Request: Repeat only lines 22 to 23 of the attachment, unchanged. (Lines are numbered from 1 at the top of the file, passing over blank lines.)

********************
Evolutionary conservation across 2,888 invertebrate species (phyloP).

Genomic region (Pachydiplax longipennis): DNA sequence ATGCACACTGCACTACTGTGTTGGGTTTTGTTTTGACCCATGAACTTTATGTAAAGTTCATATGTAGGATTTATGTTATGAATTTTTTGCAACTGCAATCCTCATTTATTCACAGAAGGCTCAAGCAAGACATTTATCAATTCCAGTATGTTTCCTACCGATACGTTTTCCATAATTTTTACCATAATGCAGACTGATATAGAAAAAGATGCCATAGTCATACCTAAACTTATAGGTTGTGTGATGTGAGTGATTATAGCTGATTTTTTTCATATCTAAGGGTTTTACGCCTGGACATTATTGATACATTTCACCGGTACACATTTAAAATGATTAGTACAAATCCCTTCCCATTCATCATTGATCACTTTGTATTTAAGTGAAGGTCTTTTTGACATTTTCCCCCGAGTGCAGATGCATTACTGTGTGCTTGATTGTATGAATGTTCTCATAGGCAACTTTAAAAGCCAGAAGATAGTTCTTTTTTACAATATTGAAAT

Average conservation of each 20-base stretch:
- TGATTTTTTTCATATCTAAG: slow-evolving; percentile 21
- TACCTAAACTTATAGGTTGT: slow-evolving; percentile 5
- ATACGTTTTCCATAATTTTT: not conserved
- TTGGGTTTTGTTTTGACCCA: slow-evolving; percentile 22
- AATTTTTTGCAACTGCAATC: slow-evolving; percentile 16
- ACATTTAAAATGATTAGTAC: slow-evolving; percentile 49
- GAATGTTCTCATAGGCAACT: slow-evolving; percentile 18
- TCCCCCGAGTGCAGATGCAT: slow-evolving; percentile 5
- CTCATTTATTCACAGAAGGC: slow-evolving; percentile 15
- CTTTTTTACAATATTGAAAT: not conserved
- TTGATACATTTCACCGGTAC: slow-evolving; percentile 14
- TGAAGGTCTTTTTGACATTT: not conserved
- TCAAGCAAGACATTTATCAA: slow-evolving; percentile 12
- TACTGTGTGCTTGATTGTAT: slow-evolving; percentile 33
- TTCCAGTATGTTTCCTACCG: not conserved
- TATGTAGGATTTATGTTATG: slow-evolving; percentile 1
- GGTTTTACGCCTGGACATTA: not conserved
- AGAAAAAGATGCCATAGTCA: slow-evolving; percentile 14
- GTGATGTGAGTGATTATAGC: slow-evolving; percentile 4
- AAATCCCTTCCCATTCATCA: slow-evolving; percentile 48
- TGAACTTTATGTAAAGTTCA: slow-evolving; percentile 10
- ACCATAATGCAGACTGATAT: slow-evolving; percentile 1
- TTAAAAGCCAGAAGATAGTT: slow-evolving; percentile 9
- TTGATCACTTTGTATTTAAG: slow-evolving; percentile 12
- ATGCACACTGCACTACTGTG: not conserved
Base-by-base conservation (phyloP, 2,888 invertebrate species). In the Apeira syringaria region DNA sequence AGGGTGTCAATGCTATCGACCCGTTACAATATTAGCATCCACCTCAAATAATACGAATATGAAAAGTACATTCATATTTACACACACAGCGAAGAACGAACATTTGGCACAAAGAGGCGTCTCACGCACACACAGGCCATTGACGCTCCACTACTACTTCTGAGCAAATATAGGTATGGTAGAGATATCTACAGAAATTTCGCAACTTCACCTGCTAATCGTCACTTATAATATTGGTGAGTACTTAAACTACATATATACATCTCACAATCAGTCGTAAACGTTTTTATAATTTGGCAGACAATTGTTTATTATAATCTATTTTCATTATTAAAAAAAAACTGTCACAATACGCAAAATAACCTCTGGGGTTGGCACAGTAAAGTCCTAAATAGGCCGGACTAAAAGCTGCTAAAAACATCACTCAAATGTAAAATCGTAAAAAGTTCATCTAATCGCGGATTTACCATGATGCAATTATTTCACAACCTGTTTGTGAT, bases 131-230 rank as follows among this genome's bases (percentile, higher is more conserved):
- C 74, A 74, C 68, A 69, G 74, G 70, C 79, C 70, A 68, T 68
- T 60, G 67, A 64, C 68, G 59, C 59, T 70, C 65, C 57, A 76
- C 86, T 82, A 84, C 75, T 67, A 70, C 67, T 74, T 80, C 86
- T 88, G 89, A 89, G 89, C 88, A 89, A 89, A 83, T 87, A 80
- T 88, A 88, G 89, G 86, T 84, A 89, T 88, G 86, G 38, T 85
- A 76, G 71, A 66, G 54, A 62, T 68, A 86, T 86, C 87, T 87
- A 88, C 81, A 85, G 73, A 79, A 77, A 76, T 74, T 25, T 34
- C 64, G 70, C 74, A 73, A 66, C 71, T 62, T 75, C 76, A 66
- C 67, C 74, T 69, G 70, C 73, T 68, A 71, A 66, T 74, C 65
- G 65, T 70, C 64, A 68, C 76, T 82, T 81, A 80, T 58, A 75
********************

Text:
- GTGATGTGAGTGATTATAGC: slow-evolving; percentile 4
- AAATCCCTTCCCATTCATCA: slow-evolving; percentile 48